This is a story that should have legs – pardon the obvious pun – for the rest of Natasha Bernal’s life.
Think about a newcomer to high school cross-country, mere moments away from the first varsity race of her life. First terrain race of any kind, really.
She’s a bundle of nerves and about to toe the line before embarking on a run around the North Golf Course at the University of New Mexico.
The girl’s coach approaches her.
“This race is three miles,” he tells her. “Just pace yourself.”
The second part of that message was perfectly sensible. It was the first half that was shockingly informative.
“I didn’t know the race was three miles,” Bernal said, laughing.
Introducing your Class 6A state cross-country champion – and today, the Journal’s Female Athlete of the Year for 2014-15.
The La Cueva senior, a cross-country novice who exploded on to the running scene, may not have known how long a cross-country race was – “The fun part,” Bears coach Nick Martinez said, “was how naive she was about it” – but she certainly knew how to move in transit from Point A to Point B better than anyone else.
Same on the track. Combined in the two sports, Bernal ran 28 times.
She won 28 times.
“This,” she said, “is a season I will remember.”
Those 28 victories include nine in cross-country and 19 in the three track distances: 800, 1,600, and 3,200 meters. She leaves La Cueva with four state championships, all as a senior.
“I definitely knew I would be successful,” Bernal said. “It would (hinge) on how much work and dedication I was willing to put into the sport.”
She had abandoned soccer after her junior season, admittedly disappointed in her playing time and feeling disenchanted with the sport. Her running success arrived in short order.
She turned to track for the first time as a junior, reaching the podium in each distance at the state meet. It was then, she realized, that she might have a future in running.
But cross-country was an entirely different animal.
“She was so brand new to everything,” Martinez said. “We kept her wide-eyed, and she had fun with every meet. She’s a very, very smart kid, and she likes to compete.”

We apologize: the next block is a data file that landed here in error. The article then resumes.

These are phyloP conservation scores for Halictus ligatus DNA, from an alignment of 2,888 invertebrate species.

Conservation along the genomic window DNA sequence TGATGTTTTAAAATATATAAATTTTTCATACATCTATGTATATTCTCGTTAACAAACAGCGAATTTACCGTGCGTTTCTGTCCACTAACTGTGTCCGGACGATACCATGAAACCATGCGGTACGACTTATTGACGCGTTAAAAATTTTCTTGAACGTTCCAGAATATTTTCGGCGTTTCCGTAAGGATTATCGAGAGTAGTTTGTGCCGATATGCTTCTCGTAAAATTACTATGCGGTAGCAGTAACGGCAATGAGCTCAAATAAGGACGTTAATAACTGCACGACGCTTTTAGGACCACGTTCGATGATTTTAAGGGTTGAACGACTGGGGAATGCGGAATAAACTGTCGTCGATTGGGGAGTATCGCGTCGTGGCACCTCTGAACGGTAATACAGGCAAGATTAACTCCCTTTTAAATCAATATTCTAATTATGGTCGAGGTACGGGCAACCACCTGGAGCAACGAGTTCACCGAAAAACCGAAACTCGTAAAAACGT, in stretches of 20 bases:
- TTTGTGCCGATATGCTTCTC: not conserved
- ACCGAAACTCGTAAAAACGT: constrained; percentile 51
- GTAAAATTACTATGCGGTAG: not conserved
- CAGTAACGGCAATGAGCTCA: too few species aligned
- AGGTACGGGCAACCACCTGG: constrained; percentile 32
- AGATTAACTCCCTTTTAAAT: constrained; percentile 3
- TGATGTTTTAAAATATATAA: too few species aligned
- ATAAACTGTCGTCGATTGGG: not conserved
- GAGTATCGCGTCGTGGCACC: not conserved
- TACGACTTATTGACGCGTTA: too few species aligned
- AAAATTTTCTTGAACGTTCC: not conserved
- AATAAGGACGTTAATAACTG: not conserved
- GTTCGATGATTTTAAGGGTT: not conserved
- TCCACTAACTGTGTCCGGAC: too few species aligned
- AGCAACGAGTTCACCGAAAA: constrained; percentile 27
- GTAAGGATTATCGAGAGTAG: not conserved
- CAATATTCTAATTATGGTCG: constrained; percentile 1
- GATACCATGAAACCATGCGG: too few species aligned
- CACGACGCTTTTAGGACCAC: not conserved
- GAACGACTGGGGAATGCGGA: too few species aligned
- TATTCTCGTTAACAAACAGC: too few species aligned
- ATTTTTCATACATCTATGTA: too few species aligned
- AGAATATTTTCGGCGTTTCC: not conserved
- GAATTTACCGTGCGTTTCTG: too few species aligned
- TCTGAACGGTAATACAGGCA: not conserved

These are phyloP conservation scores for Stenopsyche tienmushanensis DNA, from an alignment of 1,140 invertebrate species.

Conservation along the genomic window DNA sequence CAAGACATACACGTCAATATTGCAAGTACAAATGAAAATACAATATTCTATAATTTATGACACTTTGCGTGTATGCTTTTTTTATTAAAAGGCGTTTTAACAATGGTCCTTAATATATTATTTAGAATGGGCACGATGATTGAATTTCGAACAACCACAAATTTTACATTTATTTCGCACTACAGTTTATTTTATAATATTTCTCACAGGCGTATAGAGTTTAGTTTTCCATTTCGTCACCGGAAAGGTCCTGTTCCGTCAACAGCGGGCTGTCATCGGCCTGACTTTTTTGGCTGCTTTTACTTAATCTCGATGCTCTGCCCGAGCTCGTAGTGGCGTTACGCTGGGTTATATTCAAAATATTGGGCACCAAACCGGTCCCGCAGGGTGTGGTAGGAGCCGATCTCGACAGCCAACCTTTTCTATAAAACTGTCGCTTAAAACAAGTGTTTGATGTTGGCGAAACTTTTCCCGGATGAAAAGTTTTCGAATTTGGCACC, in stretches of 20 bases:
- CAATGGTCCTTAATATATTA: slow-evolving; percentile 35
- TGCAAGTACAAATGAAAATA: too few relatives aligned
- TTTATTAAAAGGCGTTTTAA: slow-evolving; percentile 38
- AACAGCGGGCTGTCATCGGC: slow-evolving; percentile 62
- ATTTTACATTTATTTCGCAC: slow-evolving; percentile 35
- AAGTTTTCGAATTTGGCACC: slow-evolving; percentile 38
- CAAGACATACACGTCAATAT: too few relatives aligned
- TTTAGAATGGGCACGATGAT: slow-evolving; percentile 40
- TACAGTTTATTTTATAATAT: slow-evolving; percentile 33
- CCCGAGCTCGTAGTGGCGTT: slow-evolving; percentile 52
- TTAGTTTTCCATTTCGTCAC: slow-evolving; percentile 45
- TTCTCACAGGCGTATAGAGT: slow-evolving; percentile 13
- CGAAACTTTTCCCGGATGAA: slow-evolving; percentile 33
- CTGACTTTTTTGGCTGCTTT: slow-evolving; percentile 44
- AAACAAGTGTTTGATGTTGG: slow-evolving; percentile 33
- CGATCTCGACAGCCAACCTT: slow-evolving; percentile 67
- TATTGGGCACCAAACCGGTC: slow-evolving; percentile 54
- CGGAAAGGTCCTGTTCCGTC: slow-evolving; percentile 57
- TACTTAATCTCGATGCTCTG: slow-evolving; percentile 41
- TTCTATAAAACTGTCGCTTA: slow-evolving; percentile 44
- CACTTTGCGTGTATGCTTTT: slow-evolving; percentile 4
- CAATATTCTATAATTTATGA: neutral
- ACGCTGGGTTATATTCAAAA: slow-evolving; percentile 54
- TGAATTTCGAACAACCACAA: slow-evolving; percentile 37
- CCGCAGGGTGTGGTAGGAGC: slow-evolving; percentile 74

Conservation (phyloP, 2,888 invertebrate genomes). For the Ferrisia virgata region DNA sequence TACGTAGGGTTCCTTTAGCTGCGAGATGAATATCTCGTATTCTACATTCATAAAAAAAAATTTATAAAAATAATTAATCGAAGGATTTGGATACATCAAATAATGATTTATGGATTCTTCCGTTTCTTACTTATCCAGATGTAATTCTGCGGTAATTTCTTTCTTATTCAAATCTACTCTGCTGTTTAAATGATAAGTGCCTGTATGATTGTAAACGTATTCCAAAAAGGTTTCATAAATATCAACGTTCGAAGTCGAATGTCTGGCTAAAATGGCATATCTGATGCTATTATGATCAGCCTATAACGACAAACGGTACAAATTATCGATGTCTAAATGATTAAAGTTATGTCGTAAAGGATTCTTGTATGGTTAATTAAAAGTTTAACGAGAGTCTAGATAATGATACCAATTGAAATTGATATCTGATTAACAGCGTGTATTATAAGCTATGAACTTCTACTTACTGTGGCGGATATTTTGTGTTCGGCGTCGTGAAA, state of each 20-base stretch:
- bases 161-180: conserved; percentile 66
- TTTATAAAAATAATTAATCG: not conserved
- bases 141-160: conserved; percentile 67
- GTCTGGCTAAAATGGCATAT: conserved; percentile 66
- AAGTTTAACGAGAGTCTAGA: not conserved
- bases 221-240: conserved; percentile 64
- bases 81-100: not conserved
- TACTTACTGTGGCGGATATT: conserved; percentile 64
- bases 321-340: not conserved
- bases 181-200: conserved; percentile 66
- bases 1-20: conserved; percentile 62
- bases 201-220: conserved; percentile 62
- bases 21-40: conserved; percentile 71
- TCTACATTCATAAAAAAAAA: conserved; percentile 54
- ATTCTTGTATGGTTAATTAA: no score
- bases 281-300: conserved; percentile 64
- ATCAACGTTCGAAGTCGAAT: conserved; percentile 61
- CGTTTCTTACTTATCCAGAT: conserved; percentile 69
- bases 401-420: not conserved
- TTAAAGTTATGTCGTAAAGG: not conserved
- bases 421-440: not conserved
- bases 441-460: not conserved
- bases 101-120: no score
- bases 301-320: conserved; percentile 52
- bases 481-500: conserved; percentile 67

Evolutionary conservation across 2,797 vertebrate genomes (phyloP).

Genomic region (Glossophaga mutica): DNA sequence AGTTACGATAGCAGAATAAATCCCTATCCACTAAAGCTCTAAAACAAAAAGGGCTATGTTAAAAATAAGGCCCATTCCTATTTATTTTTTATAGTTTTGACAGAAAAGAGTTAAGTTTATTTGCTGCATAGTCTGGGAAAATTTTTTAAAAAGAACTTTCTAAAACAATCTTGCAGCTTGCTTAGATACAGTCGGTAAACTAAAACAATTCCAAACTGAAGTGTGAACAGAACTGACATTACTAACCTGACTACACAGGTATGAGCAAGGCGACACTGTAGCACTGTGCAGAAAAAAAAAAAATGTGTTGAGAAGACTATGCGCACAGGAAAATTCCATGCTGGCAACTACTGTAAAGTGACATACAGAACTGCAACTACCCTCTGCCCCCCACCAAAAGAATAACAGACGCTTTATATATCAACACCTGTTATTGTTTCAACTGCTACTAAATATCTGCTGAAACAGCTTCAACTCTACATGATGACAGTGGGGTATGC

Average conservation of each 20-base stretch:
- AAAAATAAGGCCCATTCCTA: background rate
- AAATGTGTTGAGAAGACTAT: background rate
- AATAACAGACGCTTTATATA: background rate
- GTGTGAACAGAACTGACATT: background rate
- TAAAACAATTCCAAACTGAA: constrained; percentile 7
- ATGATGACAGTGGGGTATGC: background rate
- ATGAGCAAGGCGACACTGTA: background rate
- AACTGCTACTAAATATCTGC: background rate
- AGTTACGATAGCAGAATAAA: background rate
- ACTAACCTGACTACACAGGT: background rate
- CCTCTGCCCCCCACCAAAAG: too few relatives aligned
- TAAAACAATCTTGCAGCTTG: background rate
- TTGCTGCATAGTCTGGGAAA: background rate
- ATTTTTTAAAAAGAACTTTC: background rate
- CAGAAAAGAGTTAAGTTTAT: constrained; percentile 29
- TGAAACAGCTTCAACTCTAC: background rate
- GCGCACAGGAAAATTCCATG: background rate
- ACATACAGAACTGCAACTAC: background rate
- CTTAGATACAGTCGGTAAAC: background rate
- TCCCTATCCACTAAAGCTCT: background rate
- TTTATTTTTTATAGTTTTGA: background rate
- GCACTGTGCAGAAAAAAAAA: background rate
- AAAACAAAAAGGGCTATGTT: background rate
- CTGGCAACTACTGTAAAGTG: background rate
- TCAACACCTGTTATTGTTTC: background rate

Bernal went out and took the UNM Invitational on opening weekend, then every major meet thereafter. As a veritable newcomer.
“I knew absolutely nothing,” Bernal said. “I ran track, so I figured that cross-country would only make me better, so I wanted to see what I could get out of it.”
Her coaches taught her from scratch – and on the fly – introducing various race strategies from week to week based on the course layout. Bernal absorbed everything, then dominated everyone.
“She’s so driven,” teammate Mason Swanson said of Bernal during last season. “One time, I asked her in practice, ‘How do you do it?’ She just said she knows what she wants and she’ll do anything to get it. And that’s inspiring.”
Bernal has signed to run for the University of New Mexico, fulfilling a lifelong dream to become a Lobo.
“I just want to get to that college level and see what it’s like,” Bernal said.
Valencia’s Carisma Lovato, a frequent rival of Bernal’s during the fall and the spring, also has signed with UNM.
“It’s her mental toughness,” Lovato said. “She always goes into a race wanting to better her time and be first.”
Bernal’s cross-country formula was this: run with the pack, then separate about midway through.
“A perfect blend of speed and endurance,” veteran La Cueva girls track coach Jim Ciccarello said of Bernal.
“She’ll break loose and see if anyone will go with her,” he added. “And if they do, she’ll pick up the speed and then settle again.”
Said Martinez: “She has a lot of pride. She enjoyed being tested.”
And it wasn’t as though she lacked challengers. But Bernal bested them all.
“Coach Nick shaped me into the athlete that I am,” Bernal gushed. “He knew I had the ability to be great.”
During track, Bernal ruled the 1,600 and 3,200 – she set a school record in the 3,200 at a meet in Arizona – and survived a scare in the 800-meter final at state, the toughest race she encountered in either sport.
Impressively, Bernal swept the three distances in a single day at state (just about unheard of) after the 3,200 was pushed from Friday to Saturday because of poor weather. Bernal ran the 3,200 not long before the 800; her challenger in the 800, Volcano Vista’s Sierra Quiñones, did not run the 3,200.
“Natasha was on a mission,” Ciccarello said. “She wanted to win three events at the state meet. It didn’t matter if it was one day or two days. She was ready for every one of them. (In the 800), she was not going to allow anybody to pass her and win it at the last second.”
Ciccarello compared Bernal favorably to greats such as Albuquerque Academy’s Julia Foster and Gallup’s Felicia Guliford. That Bernal acclimated so quickly was a surprise, he said.
“She did it in a shorter period of time, which indicates that Natasha has a bright future if she continues to push herself,” Ciccarello said. “She’s certainly in the same category as them.”
Bernal said leaving soccer for running proved to be an eye-opener and a blessing.
“I definitely found a home within running,” she said. “And I also found a family. I knew this was something I wanted to pursue and go on to that next level.”